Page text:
Win: 270 points
each player receives 4 points per center held at the end of the game.
Places are determined
by the number of supply centers at the end of the game. Ties split the points for the tied places involved. Eliminations
are scored by order of elimination, with the first eliminated being 7th place.
in a draw split the total points for the places involved in that size of a draw. For example, a 2-way draw is worth 170 points
each, plus the supply center points. Other common draw values are 130 for a 3-way and 106 for a 4-way.
Note that a 2-way draw is worth 10 "centers" more than a 3-way, and a 3-way is worth 6 "centers"
more than a 4-way. Take that into account as you determine your position on draw votes during the game.
Draws are voted by secret ballot. You need David Hood or his representative to conduct any such votes. Draws
need NOT include all survivors, but the vote for draws or concessions must be unanimous. No draw or concession can be proposed
until after the Fall 1905 adjudication. A game cannot be conceded to a player who does not have at least 12 centers AND has
centers greater than or equal to the number of any other current power on the board.
are no overall time limits on the Friday and Saturday rounds. There is a limit of 15 minutes per negotiation phase, 5 minutes
per order -writing phase unless different limits are imposed by unanimous vote during the game. The Sunday round ends at
a time between 6 and 8 hours after the game begins. During the Sunday round, draw/concession votes will be conducted quickly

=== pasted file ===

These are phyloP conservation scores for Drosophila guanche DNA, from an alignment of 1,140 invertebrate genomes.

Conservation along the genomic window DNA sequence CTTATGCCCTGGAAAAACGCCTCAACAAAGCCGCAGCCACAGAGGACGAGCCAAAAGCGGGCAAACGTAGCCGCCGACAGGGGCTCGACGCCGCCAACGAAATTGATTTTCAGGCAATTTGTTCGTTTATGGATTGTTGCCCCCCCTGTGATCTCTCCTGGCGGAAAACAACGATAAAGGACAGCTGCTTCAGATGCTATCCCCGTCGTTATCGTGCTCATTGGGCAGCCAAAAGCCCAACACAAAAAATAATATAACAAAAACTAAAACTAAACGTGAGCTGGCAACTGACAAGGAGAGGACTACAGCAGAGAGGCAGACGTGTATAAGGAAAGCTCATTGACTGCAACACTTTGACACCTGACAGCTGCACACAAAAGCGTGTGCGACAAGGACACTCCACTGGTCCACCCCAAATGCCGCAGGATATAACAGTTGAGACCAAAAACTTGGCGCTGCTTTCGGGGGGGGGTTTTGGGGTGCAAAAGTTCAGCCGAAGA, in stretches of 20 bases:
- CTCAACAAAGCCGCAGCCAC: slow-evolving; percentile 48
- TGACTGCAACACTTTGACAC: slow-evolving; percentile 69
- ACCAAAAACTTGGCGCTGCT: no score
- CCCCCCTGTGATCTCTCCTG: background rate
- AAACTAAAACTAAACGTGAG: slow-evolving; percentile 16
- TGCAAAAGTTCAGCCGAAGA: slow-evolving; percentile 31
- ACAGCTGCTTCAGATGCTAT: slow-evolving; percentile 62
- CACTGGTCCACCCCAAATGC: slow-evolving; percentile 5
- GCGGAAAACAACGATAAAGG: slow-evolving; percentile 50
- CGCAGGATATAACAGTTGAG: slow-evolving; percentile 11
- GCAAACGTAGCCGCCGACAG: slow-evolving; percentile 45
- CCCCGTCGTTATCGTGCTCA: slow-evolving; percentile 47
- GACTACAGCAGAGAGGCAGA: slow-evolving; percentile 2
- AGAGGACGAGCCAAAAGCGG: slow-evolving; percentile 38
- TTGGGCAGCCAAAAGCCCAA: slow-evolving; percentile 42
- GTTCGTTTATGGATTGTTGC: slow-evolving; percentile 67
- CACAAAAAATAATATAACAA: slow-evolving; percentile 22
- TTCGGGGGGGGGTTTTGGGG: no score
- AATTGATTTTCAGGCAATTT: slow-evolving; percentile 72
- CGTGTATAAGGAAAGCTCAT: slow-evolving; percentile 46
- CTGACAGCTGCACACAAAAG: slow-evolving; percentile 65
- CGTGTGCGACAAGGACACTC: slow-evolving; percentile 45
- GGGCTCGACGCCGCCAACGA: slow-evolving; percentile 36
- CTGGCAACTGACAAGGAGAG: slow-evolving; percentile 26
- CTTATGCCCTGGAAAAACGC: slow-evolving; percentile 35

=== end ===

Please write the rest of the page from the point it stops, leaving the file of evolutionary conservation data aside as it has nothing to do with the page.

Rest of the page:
while the time continues to run in any given phase. Should the GM believe that proposals are being made solely for delay
purposes such proposals may be summarily dismissed. A player can publicly veto any proposal,in order to speed up play.
LET'S TALK SCORING
SYSTEMS - DIXIECON IS UNIQUE
Well actually, Dixiecon used to be just one of many tournaments in North America that used what is called "draw-based"
scoring. Why do we still do this, when other tournaments have either moved to "topping the board" type systems,
or the European systems that end games after particular game years? At Dixiecon we have always believed that Diplomacy
is about control of the stalemate line, not possession of a certain number of centers at an arbitrary time. A Diplomacy
board is under control when a player or group of players have the ability to force through the stalemate line from one direction
or the other - or at least can convince the other players such a situation exists. So, for those not used to a draw-based
system, the point is to establish such dominance of board position that the members of the draw have controlled the board.
Of course, all the other surviving players must also vote to end a game in any particular draw. The game only ends with
a win, a concession, a draw, or a demonstrated stalemate where no centers change hands for 4 game turns.
Many other games are played at Dixiecon throughout the weekend. In the
early years, separate tournaments in such games at 1830 and Titan were mainstays of the event. Now that the gaming world
has so heavily diversified in game choices, the non-Dip gaming at Dixiecon is judged by wins in multiples games of multiple
types. Games are divided by type into Schedule A,B,C, or D games, with wins in the longer, more difficult games counting
for more than those of the lighter, frothier variety. Michael Lowrey is the GM for this event. You are have to play in at
least four different games to qualify, then you get points for the number of players you defeat, extra points for winning
the game, and your score is then modified based on the difficulty of the game as reflected in its Schedule A,B,C or D status.
Here are a few games of each type so you can get the idea: A:Atlantic Storm, Carcassone, TransAmerica;
B: Settlers, St Petersburg, Medici, Princes of Florence; C: 1830, Titan, Britannia, Age of Mythology; D: 1856, Age of Renaissance,Advanced